8. Build your self-awareness and your self-knowledge. Do an inventory of your skills and strengths. Write down your personal and work accomplishments in the past month or so. Maybe you started a fitness program and stuck to it or you coached a peer at work. Look for your successes.
How engaged are you?
Engagement refers to your loyalty, passion and commitment to your work. It is apparent in the extra effort you make to meet the needs of your colleagues and customers.
Candidly answer these 7 questions: Never, Sometimes or Often?
- I recommend my employer to others as a good place to work.
- I feel that I’m working to my potential in this job.
- I’m thinking of leaving my job.
- I put in an effort over and above what is expected of me.
- I always speak positively about my employer.
- I am committed to helping my employer achieve its business goals.
- I enjoy helping others in their work in my organization.
If you don’t have 7 “Oftens”, you would benefit from some career coaching.
As a leader, it is also useful to consider how your employees would answer these questions.
What impact do you have on their engagement? It’s up to you! Your leadership excellence is the most critical factor in creating employee engagement.
Specifically, how you:
- set direction
- build trust
- foster accountability
- provide growth opportunities
- communicate about the good, bad and ugly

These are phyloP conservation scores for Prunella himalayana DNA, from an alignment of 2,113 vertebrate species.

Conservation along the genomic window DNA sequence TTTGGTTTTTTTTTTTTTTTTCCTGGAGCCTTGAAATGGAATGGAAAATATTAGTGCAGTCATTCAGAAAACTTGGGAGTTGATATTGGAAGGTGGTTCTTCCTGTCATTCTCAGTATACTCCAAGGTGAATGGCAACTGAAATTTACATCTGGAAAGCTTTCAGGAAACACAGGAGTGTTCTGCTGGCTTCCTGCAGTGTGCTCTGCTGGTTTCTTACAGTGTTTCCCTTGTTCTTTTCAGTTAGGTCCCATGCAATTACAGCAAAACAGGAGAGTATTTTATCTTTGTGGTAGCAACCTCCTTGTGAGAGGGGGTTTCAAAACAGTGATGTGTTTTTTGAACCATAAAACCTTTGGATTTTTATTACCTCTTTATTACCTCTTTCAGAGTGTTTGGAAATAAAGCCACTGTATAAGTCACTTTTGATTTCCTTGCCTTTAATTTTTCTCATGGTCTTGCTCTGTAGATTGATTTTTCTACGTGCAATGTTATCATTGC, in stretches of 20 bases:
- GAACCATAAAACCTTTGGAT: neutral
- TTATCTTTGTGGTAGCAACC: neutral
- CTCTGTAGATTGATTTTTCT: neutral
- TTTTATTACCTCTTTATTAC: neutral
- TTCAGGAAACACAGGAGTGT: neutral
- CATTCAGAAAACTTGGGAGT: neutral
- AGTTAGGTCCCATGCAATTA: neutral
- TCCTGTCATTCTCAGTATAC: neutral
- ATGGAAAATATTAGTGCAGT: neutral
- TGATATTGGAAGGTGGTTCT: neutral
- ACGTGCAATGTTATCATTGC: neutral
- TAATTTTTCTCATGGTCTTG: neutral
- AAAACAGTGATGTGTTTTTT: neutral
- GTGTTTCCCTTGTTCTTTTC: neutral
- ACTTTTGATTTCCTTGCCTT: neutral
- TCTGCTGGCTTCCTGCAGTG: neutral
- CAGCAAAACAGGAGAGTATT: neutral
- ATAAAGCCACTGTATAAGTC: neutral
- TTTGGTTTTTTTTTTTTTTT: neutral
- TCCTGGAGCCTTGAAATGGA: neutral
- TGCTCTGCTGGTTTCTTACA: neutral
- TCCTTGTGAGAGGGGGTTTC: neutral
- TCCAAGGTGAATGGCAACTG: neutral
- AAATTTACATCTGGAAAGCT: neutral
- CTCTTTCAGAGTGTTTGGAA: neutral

- reward your staff.
Engaged employees. Employees who are loyal, productive and satisfied. When you foster a culture of engagement, both you and your employees will be more successful.
By pinpointing the skills, knowledge and behaviours that will drive your organization’s vision, values and direction. This is called competency modeling. It’s not just HR’s role. As a leader, you must ensure that you hire, train, coach and model the agreed to competencies in all your daily leadership activities.
The HR Reporter recently asked me to pen an article about the 9 steps we follow to develop a competency model.
Click the link below to access the full article and see how you can leverage competencies to improve your business.
In a recent Coaching for Results workshop, a senior leader complained that he had done everything right in coaching his employee: he assessed her performance against pre-agreed expectations; asked his employee for her views; gave timely, constructive feedback; and collaboratively developed a plan to move forward. Yet the employee’s performance continued to falter.
This was my cue to ask about their relationship and especially about the extent to which they trusted and respected each other. George (as I will call him) looked puzzled. I turned to the rest of the group and asked how many agree with the statement: “Without trust there can be no coaching”? (from “The Leader as Coach” by David B. Peterson and Mary Dee Hicks). All 21 participants quickly agreed that it was a true statement.